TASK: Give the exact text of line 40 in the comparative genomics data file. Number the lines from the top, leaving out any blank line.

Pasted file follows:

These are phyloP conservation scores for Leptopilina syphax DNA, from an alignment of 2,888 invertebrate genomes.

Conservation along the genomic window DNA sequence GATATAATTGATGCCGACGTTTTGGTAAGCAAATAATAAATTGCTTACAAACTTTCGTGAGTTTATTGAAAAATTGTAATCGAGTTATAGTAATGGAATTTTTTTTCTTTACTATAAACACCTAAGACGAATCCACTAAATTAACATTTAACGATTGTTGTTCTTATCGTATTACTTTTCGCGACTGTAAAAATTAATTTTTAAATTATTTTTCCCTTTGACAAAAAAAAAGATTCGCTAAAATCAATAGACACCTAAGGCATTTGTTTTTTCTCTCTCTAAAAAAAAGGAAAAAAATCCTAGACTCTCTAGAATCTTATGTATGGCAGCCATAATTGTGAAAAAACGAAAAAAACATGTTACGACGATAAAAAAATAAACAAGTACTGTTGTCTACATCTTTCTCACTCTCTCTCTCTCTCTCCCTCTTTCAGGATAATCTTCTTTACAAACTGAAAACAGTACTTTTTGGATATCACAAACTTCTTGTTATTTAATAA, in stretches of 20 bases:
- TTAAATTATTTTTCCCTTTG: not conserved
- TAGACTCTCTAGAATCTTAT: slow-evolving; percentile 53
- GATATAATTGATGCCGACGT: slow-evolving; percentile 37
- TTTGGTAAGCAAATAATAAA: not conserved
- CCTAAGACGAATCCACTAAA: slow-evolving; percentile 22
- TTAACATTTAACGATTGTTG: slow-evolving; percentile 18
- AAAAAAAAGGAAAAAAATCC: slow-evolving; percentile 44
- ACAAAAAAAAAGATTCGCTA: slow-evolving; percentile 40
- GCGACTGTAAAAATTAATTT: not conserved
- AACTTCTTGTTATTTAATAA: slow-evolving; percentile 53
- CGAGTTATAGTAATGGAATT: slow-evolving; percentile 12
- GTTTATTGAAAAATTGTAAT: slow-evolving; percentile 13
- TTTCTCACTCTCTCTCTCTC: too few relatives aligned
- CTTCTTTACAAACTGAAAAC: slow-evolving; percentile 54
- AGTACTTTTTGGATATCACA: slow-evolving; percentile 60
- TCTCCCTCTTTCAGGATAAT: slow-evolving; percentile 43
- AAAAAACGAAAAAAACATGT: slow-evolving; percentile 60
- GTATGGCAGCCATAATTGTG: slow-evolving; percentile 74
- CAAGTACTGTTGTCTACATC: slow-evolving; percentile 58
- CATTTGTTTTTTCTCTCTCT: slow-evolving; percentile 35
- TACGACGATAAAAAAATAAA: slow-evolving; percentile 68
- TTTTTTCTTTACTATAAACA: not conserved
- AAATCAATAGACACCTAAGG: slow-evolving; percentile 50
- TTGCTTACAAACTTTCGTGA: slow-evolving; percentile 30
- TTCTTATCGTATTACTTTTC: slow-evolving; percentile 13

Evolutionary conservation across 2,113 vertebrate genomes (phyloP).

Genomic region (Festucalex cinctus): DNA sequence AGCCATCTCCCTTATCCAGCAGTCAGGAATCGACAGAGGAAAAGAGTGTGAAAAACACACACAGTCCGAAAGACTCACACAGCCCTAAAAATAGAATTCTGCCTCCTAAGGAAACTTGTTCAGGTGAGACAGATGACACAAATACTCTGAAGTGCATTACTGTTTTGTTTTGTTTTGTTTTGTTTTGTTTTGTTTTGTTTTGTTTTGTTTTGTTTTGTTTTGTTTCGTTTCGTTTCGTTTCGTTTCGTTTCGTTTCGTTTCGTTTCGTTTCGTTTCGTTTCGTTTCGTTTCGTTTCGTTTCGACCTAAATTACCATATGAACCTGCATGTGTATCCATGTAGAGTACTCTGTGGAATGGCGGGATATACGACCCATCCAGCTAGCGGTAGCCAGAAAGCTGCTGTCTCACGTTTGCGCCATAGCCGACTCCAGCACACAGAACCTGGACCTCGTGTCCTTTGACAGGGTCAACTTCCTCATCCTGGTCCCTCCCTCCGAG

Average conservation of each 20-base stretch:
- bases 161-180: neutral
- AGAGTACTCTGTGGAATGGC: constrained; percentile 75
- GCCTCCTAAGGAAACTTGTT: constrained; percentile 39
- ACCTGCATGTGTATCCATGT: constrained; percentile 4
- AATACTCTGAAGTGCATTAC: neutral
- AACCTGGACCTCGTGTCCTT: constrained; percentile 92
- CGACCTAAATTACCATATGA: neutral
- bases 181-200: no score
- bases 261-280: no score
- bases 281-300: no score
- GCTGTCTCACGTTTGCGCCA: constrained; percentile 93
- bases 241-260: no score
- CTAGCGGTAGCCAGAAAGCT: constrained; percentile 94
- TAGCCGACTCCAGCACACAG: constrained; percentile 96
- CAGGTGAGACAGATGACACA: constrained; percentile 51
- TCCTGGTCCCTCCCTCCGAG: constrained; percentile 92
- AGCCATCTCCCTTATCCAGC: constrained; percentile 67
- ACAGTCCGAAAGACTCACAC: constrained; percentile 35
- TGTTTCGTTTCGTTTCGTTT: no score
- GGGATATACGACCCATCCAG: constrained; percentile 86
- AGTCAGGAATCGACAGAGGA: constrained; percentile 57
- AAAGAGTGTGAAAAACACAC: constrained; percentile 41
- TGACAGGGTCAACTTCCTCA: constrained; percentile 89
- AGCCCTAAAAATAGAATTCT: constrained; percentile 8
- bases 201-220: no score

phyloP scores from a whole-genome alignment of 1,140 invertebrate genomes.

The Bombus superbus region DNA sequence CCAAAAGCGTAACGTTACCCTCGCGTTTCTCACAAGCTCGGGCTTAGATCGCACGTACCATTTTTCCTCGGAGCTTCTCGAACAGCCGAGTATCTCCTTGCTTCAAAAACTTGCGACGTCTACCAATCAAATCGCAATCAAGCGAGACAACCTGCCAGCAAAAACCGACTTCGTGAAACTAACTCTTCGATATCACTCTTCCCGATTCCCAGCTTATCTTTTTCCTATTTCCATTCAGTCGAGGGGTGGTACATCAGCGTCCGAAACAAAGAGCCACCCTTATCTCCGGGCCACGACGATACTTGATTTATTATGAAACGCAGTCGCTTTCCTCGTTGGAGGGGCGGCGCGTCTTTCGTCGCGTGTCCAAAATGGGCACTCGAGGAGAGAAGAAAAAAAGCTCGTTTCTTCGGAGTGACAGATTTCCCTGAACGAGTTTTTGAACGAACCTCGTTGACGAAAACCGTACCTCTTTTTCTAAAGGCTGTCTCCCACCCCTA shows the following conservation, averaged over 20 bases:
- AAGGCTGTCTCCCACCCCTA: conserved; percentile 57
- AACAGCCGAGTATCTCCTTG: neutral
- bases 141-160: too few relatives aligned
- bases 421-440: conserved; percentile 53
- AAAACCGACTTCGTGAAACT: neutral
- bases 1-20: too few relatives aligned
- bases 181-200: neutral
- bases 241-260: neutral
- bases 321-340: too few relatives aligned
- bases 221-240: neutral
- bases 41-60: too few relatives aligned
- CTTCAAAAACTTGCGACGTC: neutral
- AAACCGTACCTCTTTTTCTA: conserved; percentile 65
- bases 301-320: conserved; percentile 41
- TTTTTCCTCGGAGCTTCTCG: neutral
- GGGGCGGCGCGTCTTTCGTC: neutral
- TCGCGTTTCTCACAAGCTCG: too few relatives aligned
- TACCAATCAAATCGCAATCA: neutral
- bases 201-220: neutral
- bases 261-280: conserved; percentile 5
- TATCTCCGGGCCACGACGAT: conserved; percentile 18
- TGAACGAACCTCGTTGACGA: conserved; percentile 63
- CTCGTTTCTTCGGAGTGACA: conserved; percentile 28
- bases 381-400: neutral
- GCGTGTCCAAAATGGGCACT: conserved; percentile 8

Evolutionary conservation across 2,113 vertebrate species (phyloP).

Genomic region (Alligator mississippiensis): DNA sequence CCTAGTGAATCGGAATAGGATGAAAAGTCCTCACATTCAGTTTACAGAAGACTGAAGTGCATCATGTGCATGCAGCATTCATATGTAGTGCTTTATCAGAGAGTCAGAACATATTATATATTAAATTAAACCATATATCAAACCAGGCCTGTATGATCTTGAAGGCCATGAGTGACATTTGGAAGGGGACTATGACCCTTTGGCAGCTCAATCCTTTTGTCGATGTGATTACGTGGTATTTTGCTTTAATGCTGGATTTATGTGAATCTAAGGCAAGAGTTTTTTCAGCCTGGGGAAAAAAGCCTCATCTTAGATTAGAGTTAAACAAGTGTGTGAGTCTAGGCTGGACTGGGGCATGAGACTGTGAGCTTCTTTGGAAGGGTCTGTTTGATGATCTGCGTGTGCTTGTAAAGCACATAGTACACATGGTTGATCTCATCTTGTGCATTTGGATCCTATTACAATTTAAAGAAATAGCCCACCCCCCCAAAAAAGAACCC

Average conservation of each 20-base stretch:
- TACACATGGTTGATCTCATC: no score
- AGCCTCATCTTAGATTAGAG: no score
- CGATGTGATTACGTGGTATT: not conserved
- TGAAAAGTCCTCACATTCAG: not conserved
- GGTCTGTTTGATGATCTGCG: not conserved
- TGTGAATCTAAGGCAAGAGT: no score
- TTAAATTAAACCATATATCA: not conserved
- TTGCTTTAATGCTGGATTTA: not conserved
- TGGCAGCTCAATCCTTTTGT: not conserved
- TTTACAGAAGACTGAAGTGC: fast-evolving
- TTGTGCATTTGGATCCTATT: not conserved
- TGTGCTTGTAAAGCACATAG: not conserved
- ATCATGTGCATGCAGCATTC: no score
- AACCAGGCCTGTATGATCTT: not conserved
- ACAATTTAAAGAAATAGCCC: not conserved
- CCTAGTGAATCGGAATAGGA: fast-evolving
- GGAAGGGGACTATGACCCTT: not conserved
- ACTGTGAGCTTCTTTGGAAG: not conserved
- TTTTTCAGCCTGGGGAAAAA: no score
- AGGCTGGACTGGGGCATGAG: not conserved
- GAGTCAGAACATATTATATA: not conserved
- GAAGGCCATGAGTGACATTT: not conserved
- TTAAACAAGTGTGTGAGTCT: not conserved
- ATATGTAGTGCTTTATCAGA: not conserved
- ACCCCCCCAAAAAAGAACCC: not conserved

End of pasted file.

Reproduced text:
- bases 281-300: no score